This is the story of a foster child, a story about anger, misanthropy, not feeling god enough, about love and trust. It starts when Victoria is turning 18 and finally emancipated, she doesn’t have to live in group homes anymore, needs to find a job and sort out her life. But those things turn out to be quite hard in the beginning, the only things Victoria cares for are flowers.
I didn’ know this before I started reading this book, but every flower is granted a meaning (sometimes even more than one) so that it’s possible to have conversations without words. It goes back to the Victorian Age when lovers needed this sneaky way of communicating their feelings without risking to have letters intercepted and stuff like that.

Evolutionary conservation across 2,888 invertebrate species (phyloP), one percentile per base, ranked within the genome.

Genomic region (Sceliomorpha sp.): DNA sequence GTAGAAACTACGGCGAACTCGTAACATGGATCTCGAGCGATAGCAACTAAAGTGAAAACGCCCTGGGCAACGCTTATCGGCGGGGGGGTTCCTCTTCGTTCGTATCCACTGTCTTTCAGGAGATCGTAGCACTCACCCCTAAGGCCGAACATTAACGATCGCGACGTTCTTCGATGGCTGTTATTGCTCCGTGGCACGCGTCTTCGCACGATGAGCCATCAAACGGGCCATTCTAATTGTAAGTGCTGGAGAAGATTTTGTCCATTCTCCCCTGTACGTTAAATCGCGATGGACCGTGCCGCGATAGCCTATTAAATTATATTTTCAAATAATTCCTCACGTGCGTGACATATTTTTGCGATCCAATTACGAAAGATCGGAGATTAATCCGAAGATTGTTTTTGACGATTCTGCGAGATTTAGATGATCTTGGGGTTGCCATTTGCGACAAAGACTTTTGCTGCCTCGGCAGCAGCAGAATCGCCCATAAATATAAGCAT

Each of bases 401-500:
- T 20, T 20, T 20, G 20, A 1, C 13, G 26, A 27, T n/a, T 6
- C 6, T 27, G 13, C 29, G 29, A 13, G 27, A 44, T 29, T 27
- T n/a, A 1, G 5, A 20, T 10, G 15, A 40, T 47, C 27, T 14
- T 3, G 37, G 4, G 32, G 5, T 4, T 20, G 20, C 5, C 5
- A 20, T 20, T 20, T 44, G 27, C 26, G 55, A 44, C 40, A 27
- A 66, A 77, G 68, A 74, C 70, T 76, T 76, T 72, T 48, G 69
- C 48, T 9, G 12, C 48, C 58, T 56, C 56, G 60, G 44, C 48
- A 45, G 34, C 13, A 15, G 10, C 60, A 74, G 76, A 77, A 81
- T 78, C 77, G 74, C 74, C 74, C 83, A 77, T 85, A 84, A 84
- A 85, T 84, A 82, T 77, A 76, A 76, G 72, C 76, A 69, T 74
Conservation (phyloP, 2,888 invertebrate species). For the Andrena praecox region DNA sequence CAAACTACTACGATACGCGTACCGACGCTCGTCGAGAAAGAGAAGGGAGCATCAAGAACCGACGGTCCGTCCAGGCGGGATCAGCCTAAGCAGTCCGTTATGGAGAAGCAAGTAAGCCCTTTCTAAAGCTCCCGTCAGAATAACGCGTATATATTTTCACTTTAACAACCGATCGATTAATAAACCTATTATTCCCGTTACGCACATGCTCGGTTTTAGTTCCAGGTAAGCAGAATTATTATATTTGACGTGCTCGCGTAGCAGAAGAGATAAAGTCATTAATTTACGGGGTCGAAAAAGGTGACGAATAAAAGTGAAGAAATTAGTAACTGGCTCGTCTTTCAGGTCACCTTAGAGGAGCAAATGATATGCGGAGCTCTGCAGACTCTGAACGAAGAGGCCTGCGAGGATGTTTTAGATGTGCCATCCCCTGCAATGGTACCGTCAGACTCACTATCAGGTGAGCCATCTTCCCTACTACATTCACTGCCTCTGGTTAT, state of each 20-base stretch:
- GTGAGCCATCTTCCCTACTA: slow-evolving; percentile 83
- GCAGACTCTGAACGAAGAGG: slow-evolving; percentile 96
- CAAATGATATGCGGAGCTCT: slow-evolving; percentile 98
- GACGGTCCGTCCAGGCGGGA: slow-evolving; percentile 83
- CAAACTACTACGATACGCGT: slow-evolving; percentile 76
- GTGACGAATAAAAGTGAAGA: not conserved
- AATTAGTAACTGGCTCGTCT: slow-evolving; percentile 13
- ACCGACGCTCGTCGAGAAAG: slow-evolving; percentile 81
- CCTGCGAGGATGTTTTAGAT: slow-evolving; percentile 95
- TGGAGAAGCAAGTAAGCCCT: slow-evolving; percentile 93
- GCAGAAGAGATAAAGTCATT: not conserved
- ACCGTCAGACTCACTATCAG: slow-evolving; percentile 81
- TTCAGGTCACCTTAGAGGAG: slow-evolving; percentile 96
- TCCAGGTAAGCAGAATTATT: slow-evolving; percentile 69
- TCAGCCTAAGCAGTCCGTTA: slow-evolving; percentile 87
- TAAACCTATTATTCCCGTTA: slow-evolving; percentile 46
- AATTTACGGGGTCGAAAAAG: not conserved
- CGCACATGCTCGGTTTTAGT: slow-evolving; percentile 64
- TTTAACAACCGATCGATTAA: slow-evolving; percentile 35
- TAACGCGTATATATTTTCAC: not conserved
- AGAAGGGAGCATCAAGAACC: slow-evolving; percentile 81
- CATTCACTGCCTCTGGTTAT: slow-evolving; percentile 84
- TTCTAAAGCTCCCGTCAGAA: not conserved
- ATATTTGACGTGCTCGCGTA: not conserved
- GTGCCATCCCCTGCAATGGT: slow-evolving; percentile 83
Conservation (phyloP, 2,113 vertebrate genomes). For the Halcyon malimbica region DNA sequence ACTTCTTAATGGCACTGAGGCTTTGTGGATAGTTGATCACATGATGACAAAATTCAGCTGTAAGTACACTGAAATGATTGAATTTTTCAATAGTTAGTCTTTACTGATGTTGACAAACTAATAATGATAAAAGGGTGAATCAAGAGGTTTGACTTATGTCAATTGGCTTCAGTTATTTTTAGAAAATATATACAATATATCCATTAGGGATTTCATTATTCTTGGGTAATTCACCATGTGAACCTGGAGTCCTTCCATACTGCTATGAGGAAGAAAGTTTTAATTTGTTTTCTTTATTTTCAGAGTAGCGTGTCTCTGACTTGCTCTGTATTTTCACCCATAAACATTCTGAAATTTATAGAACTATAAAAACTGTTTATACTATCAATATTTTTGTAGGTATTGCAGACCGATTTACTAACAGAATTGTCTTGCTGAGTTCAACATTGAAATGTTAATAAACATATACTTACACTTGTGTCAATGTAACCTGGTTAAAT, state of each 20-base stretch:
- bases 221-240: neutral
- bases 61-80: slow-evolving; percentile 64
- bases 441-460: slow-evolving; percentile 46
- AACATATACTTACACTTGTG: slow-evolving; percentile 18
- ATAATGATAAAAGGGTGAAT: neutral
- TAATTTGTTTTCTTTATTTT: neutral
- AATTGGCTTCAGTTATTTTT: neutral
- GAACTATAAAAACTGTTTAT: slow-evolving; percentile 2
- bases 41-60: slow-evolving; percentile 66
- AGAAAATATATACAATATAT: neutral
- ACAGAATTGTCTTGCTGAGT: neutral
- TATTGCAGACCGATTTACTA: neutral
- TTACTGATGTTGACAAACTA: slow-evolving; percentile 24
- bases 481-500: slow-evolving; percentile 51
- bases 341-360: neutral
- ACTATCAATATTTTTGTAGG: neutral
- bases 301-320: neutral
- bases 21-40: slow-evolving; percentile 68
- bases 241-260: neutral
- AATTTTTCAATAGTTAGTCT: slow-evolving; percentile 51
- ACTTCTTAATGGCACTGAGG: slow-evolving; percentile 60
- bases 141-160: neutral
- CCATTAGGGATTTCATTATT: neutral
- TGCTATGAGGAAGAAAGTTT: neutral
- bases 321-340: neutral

I myself am not a flower-/ plants-/ gardening-person at all. I don’t enjoy plucking weeds, mowing lawns because the unwanted stuff will grow back, taking my time away from things I’d much rather do. However I can admire the beauty in other people’s gardens, as long as it’s not my work.
‘The Language of Flowers‘ didn’t take me long to read which I always see as a good sign, I liked how Victorias current life and her past enter-wined through alternation, every chapter adding a new piece to the puzzle which brings you closer to understanding why Victoria is the way she behaves.
I’m not really good at this whole book-revewing thing but I wanted to give it another try anyway as this book really surprised me. I was reluctant to by it but then thought that it wouldn’t matter really if I bought three or four books and I’m glad I did buy this one. I recommend it to anyone who wants a good read while learning about the meanings of daffodils, white tulips, hazel and many many flowers more.